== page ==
The Mexico Fund posted a new52-week high of $33.30 a share on
Tuesday, Jan. 22. Are you still recommending this stock at these
The fund has run up alot in the last couple of months, but it is
still trading at anet asset value (NAV ). When it comes to buying a
closed-end fund such as Mexico Fund, where it trades in
relationship to its NAV can be more important than its price. So I
would continue to recommend Mexico Fund as long as it trades at a
discount to its NAV.
Readers can keep tabs on 'Mexico Fund's net asset value by going
to the websitefunds , including premium/discount information.
You mentioned in the December issue that the Mexico Fund has an
unusual dividend policy.
Yes. The fund sets the dividend for the next year at 10% of the
fund's net asset value on thelast trading day of the current
On Dec. 30, 2011, 'Mexico Fund's NAV was only $23.84 per share.
In the year just ended, 'Mexico Fund's NAV was considerably higher
at $30.81. This means the fundwill be returning to near
double-digit yield territory in 2013 -- a factor that's likely to
drive even more demand for the fund as the word spreads. At week's
end, 'Mexico Fund's yield was about 7.5%
What is it about the Mexico Fund that makes it a prototypical
To maximize income and minimize risk, The
holds three types of income securities. I have a group of steady
income securities that provide stability. I have a group of
securities with fabulous track records for dividend growth
andcapital appreciation . My third group of securities offers high
yields, but with slightly higher capital risk.
The Mexico Fund typifies what I look for when I select a
security for my "High-Yield Opportunities" group. It has a strong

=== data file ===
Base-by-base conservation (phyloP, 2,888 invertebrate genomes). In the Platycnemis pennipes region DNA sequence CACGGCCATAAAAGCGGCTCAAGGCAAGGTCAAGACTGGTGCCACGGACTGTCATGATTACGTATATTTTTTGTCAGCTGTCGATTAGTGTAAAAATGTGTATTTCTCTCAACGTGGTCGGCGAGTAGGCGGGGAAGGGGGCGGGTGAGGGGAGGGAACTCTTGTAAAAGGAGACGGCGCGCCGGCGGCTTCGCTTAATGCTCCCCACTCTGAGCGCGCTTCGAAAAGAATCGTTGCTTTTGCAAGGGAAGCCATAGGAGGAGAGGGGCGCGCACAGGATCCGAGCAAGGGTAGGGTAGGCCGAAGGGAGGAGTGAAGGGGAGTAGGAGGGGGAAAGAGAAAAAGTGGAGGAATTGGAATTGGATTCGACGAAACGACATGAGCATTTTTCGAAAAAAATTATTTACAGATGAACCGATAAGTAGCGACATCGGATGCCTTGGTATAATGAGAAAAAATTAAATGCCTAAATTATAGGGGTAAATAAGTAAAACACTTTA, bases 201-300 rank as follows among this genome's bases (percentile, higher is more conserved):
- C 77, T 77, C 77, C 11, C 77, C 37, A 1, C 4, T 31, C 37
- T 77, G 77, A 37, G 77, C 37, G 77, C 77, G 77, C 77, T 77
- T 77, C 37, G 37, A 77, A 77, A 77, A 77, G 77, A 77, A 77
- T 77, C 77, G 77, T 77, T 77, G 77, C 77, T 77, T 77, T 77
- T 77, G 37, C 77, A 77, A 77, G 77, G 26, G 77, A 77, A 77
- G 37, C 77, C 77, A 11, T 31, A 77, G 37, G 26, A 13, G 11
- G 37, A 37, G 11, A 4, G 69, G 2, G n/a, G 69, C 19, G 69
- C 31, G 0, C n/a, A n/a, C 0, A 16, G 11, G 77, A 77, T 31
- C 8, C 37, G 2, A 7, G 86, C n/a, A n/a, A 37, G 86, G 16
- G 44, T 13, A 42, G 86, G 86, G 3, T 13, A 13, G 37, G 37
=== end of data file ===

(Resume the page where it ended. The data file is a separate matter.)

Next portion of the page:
record of funding its lofty dividend with capital gains and income.
The fundamentals are strong and, in my opinion, represent
moreupside potential thandownside risk .
At the moment there are 16 other holdings in the
High-Yield Opportunities real-money portfolio, with an
average yield of 9.4%. To hear a presentation from Amy in
which she discusses her strategy in
The Daily Paycheck
. For the text version,
What else is catching your attention at present, and what are you
The Daily Paycheck
in December 2010, it's been a good environment for almost every
income-producingasset class . But I think we may be entering a
period when interest rate risk will be higher. As a result, I've
started to increase my weight in equities and other asset classes
that have goodappreciation potential. For instance, I recently
increased my holdings in thereal estate sector. I will also start
to trim back on some of myfixed-income holdings. If interest rates
finally start to rise, I want to avoid longmaturity ,investment
grade bonds . These are the bonds that will get pinched the most in
a rising interest.
Action to Take -->
But this will require only minor tweaking on my part. My goal is to
find securities that I can hold -- and reinvest in -- during the
long term. I tend to focus on resilient securities that don't need
a lot of babysitting every time the economic winds shift.
Amy is also the Chief Investment Strategist for
Stock of the Month
, which I most recently profiled in mid-December. Read
about two more of her top picks
Amber Hestla, anoption strategist at ProfitableTrading.com,
justput the finishing touches on an options and income
special report. If you've ever wanted to learn how to
generate income using options, be sure to request a free
copy of the report by clicking here.